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Chosen and adopted by God

Anna Heydon explains why fostering and adoption are important concepts and practices for Christians.

I enjoy looking back at photos of myself as a newborn, being held by my mum moments after she had given birth. I can trace the history of my life through photos of the two of us together, later joined by my sister after she came into the world.
 
But I know that for several my friends, photos of early childhood are harder to come by, and the pictures they do possess disclose a different kind of history. Perhaps their photos reveal various carers guiding them through different life stages; Or maybe their birth photos contain shadowy, almost unrecognisable figures, who bear no resemblance to the parents who consistently walked with them through childhood and adolescence.
 
Over 65,000 children in the UK are living with foster families (Fostering Network) and every 15 minutes a child comes into the care system in the UK (Home for Good). What the figures do not reveal is the human stories behind each fostering or adoption placement.                                         
 
Having worked previously with children with additional needs, including a number living in foster families, I have seen the difference that a stable, loving home can make to vulnerable children. I have seen the eyes of a child light up when their fosterer or adopted parent comes into the room. I have also observed some of the struggles and heartbreak of caring for children who have experienced trauma or chaos.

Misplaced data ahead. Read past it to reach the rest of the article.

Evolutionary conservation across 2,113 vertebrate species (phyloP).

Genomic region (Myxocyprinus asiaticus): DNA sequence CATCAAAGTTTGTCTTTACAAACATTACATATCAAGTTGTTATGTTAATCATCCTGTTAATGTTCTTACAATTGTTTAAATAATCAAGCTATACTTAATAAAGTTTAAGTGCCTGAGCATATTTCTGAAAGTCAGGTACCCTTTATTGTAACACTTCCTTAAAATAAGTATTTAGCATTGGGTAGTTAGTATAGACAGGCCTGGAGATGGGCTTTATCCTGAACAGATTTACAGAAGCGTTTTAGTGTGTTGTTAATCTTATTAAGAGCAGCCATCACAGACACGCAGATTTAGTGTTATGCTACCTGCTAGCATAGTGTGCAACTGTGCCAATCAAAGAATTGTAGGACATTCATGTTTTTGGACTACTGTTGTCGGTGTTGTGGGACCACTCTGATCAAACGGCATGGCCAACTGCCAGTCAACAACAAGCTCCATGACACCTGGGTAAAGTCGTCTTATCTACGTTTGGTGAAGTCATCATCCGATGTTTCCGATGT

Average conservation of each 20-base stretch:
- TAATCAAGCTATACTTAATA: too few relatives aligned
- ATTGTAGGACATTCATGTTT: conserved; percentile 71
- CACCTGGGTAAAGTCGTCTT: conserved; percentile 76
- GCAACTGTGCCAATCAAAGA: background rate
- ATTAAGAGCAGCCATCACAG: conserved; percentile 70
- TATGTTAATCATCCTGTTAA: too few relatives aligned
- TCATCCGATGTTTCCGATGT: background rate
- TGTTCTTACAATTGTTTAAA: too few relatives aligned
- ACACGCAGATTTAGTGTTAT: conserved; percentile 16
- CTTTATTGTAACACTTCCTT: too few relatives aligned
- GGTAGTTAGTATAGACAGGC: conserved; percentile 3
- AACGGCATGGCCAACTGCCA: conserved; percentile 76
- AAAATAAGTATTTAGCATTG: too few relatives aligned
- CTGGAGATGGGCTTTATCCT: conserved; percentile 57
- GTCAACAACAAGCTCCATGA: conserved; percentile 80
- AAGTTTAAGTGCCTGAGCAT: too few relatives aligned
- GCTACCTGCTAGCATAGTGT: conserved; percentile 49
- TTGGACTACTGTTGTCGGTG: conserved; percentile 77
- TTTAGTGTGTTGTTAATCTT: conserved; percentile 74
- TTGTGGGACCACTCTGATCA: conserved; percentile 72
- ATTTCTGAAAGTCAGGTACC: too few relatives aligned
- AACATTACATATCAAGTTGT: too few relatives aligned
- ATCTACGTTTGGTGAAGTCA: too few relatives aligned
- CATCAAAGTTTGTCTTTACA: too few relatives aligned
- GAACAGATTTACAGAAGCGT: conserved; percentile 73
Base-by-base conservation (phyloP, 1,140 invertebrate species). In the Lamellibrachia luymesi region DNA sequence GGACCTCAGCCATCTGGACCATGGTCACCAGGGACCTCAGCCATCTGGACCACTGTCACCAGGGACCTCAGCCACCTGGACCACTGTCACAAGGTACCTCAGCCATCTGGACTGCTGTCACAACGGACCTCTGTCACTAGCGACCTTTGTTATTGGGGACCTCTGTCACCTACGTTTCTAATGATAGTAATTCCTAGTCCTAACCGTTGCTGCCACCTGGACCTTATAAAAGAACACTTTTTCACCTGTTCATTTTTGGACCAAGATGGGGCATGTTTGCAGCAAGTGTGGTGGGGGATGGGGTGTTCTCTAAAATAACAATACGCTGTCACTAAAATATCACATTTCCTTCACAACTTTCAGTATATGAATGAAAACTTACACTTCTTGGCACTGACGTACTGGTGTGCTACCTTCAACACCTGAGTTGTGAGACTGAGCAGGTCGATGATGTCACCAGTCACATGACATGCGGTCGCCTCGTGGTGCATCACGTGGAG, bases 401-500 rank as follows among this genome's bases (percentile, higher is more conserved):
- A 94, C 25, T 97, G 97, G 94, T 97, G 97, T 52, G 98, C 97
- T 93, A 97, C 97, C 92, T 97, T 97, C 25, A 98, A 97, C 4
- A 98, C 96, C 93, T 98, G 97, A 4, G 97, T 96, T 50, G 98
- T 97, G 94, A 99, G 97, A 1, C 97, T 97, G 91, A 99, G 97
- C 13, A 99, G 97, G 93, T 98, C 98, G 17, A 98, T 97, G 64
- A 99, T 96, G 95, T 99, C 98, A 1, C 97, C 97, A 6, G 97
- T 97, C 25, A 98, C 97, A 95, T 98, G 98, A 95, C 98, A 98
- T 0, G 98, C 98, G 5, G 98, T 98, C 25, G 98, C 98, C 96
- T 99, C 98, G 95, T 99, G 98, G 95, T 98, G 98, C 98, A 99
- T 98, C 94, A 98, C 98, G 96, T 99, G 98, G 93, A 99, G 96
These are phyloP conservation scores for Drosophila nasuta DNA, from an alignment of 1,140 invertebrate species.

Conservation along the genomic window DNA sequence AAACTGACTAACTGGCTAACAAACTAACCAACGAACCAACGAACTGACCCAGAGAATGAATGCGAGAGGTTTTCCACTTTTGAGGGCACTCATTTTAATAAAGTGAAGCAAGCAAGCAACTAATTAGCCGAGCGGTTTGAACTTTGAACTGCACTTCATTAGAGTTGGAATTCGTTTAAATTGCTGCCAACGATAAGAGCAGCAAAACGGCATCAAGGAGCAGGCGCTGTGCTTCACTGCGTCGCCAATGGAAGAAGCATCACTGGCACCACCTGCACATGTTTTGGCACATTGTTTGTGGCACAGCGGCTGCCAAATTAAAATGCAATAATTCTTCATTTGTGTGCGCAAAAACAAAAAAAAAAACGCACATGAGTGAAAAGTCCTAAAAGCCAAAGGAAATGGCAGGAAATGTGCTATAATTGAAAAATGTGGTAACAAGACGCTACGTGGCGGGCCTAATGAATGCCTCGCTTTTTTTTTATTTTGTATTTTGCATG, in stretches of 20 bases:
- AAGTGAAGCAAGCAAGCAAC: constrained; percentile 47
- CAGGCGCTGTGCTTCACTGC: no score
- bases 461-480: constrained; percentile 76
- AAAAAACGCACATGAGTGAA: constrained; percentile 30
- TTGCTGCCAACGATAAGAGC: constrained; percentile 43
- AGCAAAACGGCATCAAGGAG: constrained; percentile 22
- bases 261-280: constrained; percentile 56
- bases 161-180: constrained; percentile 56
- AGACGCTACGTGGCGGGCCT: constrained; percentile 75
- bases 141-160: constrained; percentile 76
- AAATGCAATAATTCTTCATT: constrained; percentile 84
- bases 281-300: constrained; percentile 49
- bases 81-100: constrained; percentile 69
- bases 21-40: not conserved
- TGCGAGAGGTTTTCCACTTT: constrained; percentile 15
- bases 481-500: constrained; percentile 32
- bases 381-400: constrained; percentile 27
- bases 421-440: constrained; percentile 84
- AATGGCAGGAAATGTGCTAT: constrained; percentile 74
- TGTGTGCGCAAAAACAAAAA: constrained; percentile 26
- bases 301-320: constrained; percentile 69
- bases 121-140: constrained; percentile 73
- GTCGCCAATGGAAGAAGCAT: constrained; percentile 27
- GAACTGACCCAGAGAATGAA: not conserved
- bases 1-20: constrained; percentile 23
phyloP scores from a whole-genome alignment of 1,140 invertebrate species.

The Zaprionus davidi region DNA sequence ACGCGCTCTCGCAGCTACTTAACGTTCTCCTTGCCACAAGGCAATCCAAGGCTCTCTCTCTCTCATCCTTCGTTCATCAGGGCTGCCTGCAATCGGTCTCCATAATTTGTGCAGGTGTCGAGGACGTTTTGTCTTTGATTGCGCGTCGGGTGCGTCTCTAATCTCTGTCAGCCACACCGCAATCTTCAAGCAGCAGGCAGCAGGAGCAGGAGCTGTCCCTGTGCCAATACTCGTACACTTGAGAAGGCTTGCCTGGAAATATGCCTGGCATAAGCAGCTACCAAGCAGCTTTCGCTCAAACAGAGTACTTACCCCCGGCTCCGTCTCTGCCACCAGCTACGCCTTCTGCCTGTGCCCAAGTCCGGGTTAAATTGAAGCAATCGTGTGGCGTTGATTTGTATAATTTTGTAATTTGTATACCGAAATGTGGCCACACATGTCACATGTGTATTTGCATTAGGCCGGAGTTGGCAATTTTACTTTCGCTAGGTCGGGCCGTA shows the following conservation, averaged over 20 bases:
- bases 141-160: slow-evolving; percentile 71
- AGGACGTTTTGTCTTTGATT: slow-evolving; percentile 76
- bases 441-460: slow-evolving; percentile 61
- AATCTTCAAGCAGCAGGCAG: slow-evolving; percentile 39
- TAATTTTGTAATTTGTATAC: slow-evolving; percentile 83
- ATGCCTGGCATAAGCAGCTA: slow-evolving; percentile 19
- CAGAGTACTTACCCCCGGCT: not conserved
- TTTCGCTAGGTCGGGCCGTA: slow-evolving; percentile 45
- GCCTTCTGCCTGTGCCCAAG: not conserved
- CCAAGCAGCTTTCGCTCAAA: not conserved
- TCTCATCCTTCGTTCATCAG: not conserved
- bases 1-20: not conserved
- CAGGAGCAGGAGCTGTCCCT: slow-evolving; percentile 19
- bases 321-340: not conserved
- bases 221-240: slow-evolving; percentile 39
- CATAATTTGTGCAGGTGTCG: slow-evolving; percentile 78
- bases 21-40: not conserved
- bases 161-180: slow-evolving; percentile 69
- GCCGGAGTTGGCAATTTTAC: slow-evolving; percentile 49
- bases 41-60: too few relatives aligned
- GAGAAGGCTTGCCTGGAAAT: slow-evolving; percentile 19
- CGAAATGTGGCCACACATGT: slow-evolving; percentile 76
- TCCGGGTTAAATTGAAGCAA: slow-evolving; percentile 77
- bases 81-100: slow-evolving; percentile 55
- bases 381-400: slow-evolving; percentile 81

The Bible puts a strong emphasis on caring for those who don't have families, reminding us over and over again the importance of looking after those who don't have parents to nurture them. Fostering or adopting children or teenagers reflects the way that God has loved us.
 
God is frequently referred to as our "Father" or "Dad" in the Bible. But more than that, we are told that God chose us to be His children before the beginning of the world, that he adopted us as sons and daughters to be part of His family, and that He loves us unconditionally even when we cause Him pain.
 
God did not have to welcome us into His family, He could have looked in the other direction and walked away. He wasn't stuck with us; He made a choice. A choice for messiness rather than tidiness, struggle rather than an easy life, reaching out rather than apathy, love rather than indifference.
 
I am so thankful to God for making this choice for me, and for the fosterers and adopters who make these choices for the children in their care on a daily basis.
 
 
"I will be your Father, and you will be my sons and daughters, says the Lord Almighty" 2 Corinthians.
 
 
Image by Gerd Altmann from Pixabay
 

This article first appeared at: https://imaginenorfolktogether.org.uk

Anna Heydon 200AT



Anna Heydon is Development Worker for Imagine Norfolk Together in Great Yarmouth, a joint venture between the Diocese of Norwich and the Church Urban Fund, a national organisation set up by the Church of England to combat unmet needs in communities.

Visit: https://www.cuf.org.uk/together-norfolk

 


 

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